Hoping to power the future of work in a truly futuristic way – Google Glass recently teamed up with BlueJeans, the popular video-conferencing platform acquired by mobile service provider Verizon.
Available on Verizon’s “BlueJeans” video conferencing service via Google Glass augmented reality headsets – the mobile carrier wants to target those who seek hands-free collaboration in the workplace. I will note that this move appears to catapult the company well into the stratosphere of the future of work and may carry many implications in any future Metaverse.
I sat down with TJ Vitolo, Head of AR/VR at Verizon, for an inside look at the service provider’s plans for its latest release and to get a grasp on some of the many practical/modern applications of the technology that span fundamental collaboration tasks like a virtual brainstorming session.
BlueJeans Meetings: Available for Glass Enterprise Edition
Verizon Business customers can now purchase Glass Enterprise Edition 2 with BlueJeans.
“It comes preloaded from Verizon for $1,139.99 to integrate glass wearables into the new ways of working.”
And for a limited time, customers can get up to $700 off Glass Enterprise Edition 2 when they purchase it with a Google Pixel 6, according to a statement by the company.
He told me; the company has its sights set on conquering new sectors, this time targeting front-line workers. Vitolo, citing a Quadrant Strategies study that found that 80% of enterprises reported seeking innovative, hands-free solutions for front-line workers to maintain safety and efficiency in the field, wanting to “drive the point home.”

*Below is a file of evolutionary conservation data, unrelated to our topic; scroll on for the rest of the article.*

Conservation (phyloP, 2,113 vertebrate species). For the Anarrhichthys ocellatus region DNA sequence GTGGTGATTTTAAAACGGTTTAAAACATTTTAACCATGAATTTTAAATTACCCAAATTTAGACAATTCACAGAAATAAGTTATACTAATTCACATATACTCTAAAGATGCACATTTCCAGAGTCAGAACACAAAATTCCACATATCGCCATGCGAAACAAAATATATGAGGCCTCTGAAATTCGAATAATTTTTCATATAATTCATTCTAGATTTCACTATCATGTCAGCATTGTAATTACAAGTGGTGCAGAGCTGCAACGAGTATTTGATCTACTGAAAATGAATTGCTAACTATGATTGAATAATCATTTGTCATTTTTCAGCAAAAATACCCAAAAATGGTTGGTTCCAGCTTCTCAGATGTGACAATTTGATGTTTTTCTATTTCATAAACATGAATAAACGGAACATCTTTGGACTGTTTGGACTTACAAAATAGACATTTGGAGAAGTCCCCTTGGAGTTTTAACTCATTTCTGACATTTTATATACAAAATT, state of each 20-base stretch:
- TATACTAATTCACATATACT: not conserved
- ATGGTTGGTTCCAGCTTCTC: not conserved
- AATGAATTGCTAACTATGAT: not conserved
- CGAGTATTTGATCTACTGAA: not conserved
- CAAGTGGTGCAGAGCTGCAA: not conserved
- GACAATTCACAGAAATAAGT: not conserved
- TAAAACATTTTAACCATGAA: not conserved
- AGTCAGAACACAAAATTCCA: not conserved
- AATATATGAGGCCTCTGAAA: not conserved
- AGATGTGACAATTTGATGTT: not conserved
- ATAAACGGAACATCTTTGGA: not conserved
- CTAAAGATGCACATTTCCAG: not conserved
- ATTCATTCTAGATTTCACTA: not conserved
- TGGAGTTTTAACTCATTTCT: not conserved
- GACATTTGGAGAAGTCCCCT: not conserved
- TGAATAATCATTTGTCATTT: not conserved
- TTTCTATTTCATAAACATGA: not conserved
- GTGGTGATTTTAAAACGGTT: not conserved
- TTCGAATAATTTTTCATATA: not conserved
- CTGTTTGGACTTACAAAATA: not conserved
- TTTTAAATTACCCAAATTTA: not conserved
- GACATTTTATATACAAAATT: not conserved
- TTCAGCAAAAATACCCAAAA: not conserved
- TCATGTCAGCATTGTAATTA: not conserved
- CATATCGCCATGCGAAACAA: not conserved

“And this is what we offer, an immersive, premium, and hands-free video conferencing experience that enables workers to work smarter, faster/safer.”
There is a lot to be said about the kind of flexibility something like this offering extends, which will likely help to unearth many new use-cases for the technology as it penetrates further into the market.
BlueJeans Meetings: Glass Enterprise Edition 2 Features
With the offering, Viloto shared; also comes simplified navigation. “The Glass Enterprise Edition 2 interface allows users to easily navigate settings and apps, such as the BlueJeans Meetings feature settings, using the side-mounted touchpad,” he noted.
There is a seamless meeting-joining experience. It lets users scan a QR code with a meeting ID and password. The high-definition (HD) video collaboration platform that is Glass Enterprise Edition 2 has a built-in 8MP camera. The preloaded BlueJeans app, well, is robust, too. It can stream up to 720p HD video resolution and extend an immersive experience audio experience via spatial audio.
The next element, while not new, is quite cool: an immersive audio experience that leverages Dolby Voice audio technology.
Work From Anywhere: Future of Work Set Up
The threesome that came together for this effort is a wise enterprise collective. On one hand, Google wants to sell more of its Pixel 6, which comes equipped with a 5G mobile hotspot – which Google touts will boost employee productivity and facilitate collaboration for a growing remote workforce.
Pair this with BlueJeans Meetings and Glass Enterprise Edition 2, and you do have a fairly convincing argument for a future of work solution that enables anywhere work. And this is all rather practical. Here is where the real-world application comes into ‘play’ as Vitolo notes. “It is about solving real-world workplace challenges.”